72P - Male breast cancer receptor sub-types: Demographics, tumor characteristics and short term survival outcomes

Date 07 May 2015
Event IMPAKT 2015
Session Welcome reception and Poster Walk
Topics Breast Cancer
Cancer Aetiology, Epidemiology, Prevention
Cancer in Special Situations
Presenter Siddhartha Yadav
Citation Annals of Oncology (2015) 26 (suppl_3): 15-24. 10.1093/annonc/mdv117
Authors S. Yadav1, D. Isaac1, D. Zakalik2
  • 1Department Of Internal Medicine, Beaumont Health System, 48073 - Royal Oak/US
  • 2James And Nancy Grosfeld Cancer Genetics Center, Beaumont Health System, Royal Oak/US



Introduction: Male breast cancer constitutes less than 1% of all breast cancers in the United States. The characteristics and outcomes for different receptor sub-types of male breast cancer is not well known.

Methods: We obtained case data from National Cancer Institute's Surveillance, Epidemiology and End Results (SEER) program for all male breast cancers diagnosed since 2010. Patients were excluded if their receptor subtype was unknown. 922 male breast cancer patients met inclusion criteria. Of these, 757(82%) were hormone receptor positive and Her2 receptor negative (HR + /HER2-), 135(15%) were hormone receptor and Her2 receptor positive(HR + /HER2+), 19(2%) were triple negative (HR-/HER2-), 11(1%) were hormone receptor negative and Her2 positive (HR-/Her2+) breast cancers.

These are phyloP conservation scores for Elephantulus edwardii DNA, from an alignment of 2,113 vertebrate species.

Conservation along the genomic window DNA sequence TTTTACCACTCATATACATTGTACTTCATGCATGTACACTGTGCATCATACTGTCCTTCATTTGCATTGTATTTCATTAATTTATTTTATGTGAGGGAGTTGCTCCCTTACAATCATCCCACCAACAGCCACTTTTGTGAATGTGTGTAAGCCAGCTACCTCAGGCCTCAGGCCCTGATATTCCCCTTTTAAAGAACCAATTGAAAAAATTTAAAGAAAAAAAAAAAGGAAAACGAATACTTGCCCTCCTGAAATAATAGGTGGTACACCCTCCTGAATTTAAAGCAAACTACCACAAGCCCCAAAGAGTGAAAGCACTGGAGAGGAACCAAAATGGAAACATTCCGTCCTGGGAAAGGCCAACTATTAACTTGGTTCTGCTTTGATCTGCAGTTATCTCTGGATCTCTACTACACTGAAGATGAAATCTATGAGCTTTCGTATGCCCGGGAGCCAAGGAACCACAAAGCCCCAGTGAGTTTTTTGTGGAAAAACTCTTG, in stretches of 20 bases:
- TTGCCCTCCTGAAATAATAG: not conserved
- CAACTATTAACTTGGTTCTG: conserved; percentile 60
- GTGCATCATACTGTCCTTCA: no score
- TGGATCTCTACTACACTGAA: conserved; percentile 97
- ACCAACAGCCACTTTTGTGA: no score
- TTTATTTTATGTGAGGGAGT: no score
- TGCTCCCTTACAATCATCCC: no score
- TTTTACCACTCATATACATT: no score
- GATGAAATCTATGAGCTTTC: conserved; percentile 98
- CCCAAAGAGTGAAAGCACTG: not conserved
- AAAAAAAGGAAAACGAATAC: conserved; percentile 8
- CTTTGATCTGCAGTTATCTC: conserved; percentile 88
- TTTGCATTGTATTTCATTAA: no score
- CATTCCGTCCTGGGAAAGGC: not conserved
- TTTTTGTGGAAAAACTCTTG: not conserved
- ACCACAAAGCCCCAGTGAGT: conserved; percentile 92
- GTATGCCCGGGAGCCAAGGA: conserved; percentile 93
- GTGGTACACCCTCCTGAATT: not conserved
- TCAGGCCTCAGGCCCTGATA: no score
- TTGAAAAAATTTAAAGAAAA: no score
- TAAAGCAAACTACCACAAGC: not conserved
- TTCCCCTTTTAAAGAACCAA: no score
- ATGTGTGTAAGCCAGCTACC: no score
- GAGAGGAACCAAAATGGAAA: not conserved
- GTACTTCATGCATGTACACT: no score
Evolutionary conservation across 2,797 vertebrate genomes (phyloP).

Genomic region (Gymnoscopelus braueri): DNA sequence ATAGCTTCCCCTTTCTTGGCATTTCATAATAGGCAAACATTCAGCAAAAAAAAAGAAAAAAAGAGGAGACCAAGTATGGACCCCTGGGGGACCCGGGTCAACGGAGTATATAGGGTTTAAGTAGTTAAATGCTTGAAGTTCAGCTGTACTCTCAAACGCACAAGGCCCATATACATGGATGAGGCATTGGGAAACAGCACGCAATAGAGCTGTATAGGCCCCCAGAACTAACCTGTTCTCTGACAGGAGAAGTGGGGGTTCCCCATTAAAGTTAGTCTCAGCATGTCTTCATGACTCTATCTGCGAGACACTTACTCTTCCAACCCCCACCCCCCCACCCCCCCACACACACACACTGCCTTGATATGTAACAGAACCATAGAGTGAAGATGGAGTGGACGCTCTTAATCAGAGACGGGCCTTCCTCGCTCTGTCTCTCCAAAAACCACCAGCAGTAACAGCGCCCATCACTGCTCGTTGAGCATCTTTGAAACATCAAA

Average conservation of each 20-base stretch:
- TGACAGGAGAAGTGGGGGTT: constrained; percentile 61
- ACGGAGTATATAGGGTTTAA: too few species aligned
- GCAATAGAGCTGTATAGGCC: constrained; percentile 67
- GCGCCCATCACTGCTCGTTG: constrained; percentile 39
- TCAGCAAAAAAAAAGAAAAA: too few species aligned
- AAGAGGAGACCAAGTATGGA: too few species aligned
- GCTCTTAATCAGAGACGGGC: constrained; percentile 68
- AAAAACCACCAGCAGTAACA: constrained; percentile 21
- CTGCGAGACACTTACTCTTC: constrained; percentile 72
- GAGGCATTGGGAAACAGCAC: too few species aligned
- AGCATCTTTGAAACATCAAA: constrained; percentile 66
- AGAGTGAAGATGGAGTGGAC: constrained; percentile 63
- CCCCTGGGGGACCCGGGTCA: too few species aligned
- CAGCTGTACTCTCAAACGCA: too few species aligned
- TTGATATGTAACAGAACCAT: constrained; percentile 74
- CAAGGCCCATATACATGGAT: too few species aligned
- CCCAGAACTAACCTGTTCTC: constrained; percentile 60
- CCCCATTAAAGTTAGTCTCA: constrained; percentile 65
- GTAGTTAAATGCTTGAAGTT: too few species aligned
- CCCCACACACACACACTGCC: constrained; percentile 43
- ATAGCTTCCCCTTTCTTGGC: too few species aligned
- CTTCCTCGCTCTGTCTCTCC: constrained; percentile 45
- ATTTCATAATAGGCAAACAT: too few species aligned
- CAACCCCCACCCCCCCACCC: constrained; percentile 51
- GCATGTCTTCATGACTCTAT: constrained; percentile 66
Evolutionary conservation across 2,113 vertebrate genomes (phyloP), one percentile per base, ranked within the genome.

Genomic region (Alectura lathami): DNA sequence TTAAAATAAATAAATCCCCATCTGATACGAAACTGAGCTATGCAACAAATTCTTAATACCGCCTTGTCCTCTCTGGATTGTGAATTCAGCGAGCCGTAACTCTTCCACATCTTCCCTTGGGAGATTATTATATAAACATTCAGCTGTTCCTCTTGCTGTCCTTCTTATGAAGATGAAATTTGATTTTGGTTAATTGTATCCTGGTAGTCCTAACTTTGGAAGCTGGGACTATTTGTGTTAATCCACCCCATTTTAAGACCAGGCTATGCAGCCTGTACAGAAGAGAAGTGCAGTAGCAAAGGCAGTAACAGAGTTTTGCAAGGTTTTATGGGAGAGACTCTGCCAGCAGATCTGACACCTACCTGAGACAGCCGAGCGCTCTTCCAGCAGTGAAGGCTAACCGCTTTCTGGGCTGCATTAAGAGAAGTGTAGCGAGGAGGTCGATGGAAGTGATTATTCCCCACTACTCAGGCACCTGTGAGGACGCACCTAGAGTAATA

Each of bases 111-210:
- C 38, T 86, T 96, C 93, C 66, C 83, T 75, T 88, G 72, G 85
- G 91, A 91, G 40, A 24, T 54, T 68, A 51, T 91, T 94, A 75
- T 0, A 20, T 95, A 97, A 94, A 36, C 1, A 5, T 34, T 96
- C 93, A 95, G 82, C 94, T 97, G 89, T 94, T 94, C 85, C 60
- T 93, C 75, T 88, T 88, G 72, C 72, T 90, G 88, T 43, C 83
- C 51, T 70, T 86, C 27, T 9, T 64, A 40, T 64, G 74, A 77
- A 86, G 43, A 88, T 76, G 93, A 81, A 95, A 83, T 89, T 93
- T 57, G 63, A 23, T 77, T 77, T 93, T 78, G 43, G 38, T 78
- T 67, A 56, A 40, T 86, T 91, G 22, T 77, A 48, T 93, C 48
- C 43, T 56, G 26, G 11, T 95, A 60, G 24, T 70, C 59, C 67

Results: Triple negative breast cancers were diagnosed at a significantly younger age compared to hormone receptor positive breast cancers. There were no significant differences in the racial composition and histology of different subtypes of male breast cancers. The overall stage and nodal status was barely insignificant (p = 0.052 and p = 0.051 respectively) between the different subtypes. However, there were significant differences between the groups in terms of the histologic grade, tumor stage and metastasis status at diagnosis. There was significant difference in survival on Kaplan Meier plots between the different receptor subtypes of male breast cancer. The one year survival for different receptor subtypes is presented in table 1.

Conclusions: Significant differences were noted in tumor characteristics between different subtypes of male breast cancers. Also, triple negative breast cancers were more likely to be diagnosed at a younger age and carried the worst one year survival. Further research is needed in this area to better characterize the role of receptor subtypes in tumor pathology and outcome in male breast cancer patients.

One year survival rates

All male breast cancers HR + /HER2- HR-/HER2- HR-/HER2 + HR + /HER2 +
One year overall survival 95.0% 96.7% 67.9% 90.0% 89.9%
One year cause specific survival 96.6% 98.2% 67.9% 90.0% 92.2%

Disclosure: All authors have declared no conflicts of interest.